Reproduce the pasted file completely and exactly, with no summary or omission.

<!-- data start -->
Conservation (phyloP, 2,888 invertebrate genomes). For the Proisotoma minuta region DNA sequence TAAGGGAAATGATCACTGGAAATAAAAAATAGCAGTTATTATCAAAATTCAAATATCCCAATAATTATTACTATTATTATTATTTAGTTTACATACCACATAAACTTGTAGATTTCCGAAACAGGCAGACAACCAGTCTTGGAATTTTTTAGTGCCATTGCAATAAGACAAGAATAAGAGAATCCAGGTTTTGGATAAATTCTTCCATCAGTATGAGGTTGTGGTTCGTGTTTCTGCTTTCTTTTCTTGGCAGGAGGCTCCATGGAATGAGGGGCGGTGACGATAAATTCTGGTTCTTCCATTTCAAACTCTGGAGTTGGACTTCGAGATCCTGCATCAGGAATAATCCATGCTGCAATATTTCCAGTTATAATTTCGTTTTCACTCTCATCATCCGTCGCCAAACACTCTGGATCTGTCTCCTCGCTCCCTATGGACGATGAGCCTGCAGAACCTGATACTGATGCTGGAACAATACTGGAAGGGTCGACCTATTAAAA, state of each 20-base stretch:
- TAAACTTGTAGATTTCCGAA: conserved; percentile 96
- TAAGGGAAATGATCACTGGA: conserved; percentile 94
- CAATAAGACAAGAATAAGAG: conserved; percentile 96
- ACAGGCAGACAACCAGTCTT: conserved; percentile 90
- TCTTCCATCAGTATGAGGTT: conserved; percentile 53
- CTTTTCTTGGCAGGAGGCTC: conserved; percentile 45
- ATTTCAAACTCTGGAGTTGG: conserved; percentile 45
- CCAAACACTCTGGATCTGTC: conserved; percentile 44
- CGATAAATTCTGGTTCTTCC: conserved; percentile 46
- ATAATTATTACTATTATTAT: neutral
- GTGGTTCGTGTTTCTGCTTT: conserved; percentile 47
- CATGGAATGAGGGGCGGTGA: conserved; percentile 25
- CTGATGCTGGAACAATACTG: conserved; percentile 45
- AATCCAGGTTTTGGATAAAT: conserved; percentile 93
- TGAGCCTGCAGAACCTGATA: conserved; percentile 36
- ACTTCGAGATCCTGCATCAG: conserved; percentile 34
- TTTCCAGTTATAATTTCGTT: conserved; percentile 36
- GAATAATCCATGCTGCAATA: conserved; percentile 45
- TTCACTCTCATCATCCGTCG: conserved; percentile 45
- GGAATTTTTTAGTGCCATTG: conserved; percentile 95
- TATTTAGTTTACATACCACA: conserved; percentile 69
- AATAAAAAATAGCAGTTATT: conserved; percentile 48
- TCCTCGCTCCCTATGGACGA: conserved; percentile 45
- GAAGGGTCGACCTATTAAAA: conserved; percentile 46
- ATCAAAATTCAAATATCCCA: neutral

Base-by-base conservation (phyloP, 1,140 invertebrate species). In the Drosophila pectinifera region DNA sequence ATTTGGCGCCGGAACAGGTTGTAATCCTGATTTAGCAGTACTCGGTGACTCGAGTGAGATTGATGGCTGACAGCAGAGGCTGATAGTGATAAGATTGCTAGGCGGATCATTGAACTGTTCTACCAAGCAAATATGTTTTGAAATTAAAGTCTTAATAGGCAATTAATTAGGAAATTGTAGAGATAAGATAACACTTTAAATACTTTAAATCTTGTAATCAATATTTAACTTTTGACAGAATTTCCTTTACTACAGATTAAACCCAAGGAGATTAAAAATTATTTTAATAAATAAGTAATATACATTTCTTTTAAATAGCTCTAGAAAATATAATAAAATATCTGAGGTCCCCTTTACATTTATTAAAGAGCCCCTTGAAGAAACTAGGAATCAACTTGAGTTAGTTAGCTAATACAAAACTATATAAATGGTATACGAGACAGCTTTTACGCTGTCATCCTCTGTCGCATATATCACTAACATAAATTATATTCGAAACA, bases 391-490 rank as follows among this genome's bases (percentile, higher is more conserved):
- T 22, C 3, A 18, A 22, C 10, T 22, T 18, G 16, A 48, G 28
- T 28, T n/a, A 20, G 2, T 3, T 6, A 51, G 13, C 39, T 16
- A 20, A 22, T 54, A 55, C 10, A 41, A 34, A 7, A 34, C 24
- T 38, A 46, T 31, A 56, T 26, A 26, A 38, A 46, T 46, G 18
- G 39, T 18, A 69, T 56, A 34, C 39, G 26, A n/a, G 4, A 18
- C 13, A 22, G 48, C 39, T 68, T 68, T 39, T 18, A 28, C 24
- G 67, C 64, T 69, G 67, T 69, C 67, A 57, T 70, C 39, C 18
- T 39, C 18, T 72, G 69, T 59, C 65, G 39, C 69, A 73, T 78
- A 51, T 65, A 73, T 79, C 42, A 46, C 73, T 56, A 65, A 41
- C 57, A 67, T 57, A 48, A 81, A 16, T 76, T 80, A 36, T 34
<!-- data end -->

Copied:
Conservation (phyloP, 2,888 invertebrate genomes). For the Proisotoma minuta region DNA sequence TAAGGGAAATGATCACTGGAAATAAAAAATAGCAGTTATTATCAAAATTCAAATATCCCAATAATTATTACTATTATTATTATTTAGTTTACATACCACATAAACTTGTAGATTTCCGAAACAGGCAGACAACCAGTCTTGGAATTTTTTAGTGCCATTGCAATAAGACAAGAATAAGAGAATCCAGGTTTTGGATAAATTCTTCCATCAGTATGAGGTTGTGGTTCGTGTTTCTGCTTTCTTTTCTTGGCAGGAGGCTCCATGGAATGAGGGGCGGTGACGATAAATTCTGGTTCTTCCATTTCAAACTCTGGAGTTGGACTTCGAGATCCTGCATCAGGAATAATCCATGCTGCAATATTTCCAGTTATAATTTCGTTTTCACTCTCATCATCCGTCGCCAAACACTCTGGATCTGTCTCCTCGCTCCCTATGGACGATGAGCCTGCAGAACCTGATACTGATGCTGGAACAATACTGGAAGGGTCGACCTATTAAAA, state of each 20-base stretch:
- TAAACTTGTAGATTTCCGAA: conserved; percentile 96
- TAAGGGAAATGATCACTGGA: conserved; percentile 94
- CAATAAGACAAGAATAAGAG: conserved; percentile 96
- ACAGGCAGACAACCAGTCTT: conserved; percentile 90
- TCTTCCATCAGTATGAGGTT: conserved; percentile 53
- CTTTTCTTGGCAGGAGGCTC: conserved; percentile 45
- ATTTCAAACTCTGGAGTTGG: conserved; percentile 45
- CCAAACACTCTGGATCTGTC: conserved; percentile 44
- CGATAAATTCTGGTTCTTCC: conserved; percentile 46
- ATAATTATTACTATTATTAT: neutral
- GTGGTTCGTGTTTCTGCTTT: conserved; percentile 47
- CATGGAATGAGGGGCGGTGA: conserved; percentile 25
- CTGATGCTGGAACAATACTG: conserved; percentile 45
- AATCCAGGTTTTGGATAAAT: conserved; percentile 93
- TGAGCCTGCAGAACCTGATA: conserved; percentile 36
- ACTTCGAGATCCTGCATCAG: conserved; percentile 34
- TTTCCAGTTATAATTTCGTT: conserved; percentile 36
- GAATAATCCATGCTGCAATA: conserved; percentile 45
- TTCACTCTCATCATCCGTCG: conserved; percentile 45
- GGAATTTTTTAGTGCCATTG: conserved; percentile 95
- TATTTAGTTTACATACCACA: conserved; percentile 69
- AATAAAAAATAGCAGTTATT: conserved; percentile 48
- TCCTCGCTCCCTATGGACGA: conserved; percentile 45
- GAAGGGTCGACCTATTAAAA: conserved; percentile 46
- ATCAAAATTCAAATATCCCA: neutral

Base-by-base conservation (phyloP, 1,140 invertebrate species). In the Drosophila pectinifera region DNA sequence ATTTGGCGCCGGAACAGGTTGTAATCCTGATTTAGCAGTACTCGGTGACTCGAGTGAGATTGATGGCTGACAGCAGAGGCTGATAGTGATAAGATTGCTAGGCGGATCATTGAACTGTTCTACCAAGCAAATATGTTTTGAAATTAAAGTCTTAATAGGCAATTAATTAGGAAATTGTAGAGATAAGATAACACTTTAAATACTTTAAATCTTGTAATCAATATTTAACTTTTGACAGAATTTCCTTTACTACAGATTAAACCCAAGGAGATTAAAAATTATTTTAATAAATAAGTAATATACATTTCTTTTAAATAGCTCTAGAAAATATAATAAAATATCTGAGGTCCCCTTTACATTTATTAAAGAGCCCCTTGAAGAAACTAGGAATCAACTTGAGTTAGTTAGCTAATACAAAACTATATAAATGGTATACGAGACAGCTTTTACGCTGTCATCCTCTGTCGCATATATCACTAACATAAATTATATTCGAAACA, bases 391-490 rank as follows among this genome's bases (percentile, higher is more conserved):
- T 22, C 3, A 18, A 22, C 10, T 22, T 18, G 16, A 48, G 28
- T 28, T n/a, A 20, G 2, T 3, T 6, A 51, G 13, C 39, T 16
- A 20, A 22, T 54, A 55, C 10, A 41, A 34, A 7, A 34, C 24
- T 38, A 46, T 31, A 56, T 26, A 26, A 38, A 46, T 46, G 18
- G 39, T 18, A 69, T 56, A 34, C 39, G 26, A n/a, G 4, A 18
- C 13, A 22, G 48, C 39, T 68, T 68, T 39, T 18, A 28, C 24
- G 67, C 64, T 69, G 67, T 69, C 67, A 57, T 70, C 39, C 18
- T 39, C 18, T 72, G 69, T 59, C 65, G 39, C 69, A 73, T 78
- A 51, T 65, A 73, T 79, C 42, A 46, C 73, T 56, A 65, A 41
- C 57, A 67, T 57, A 48, A 81, A 16, T 76, T 80, A 36, T 34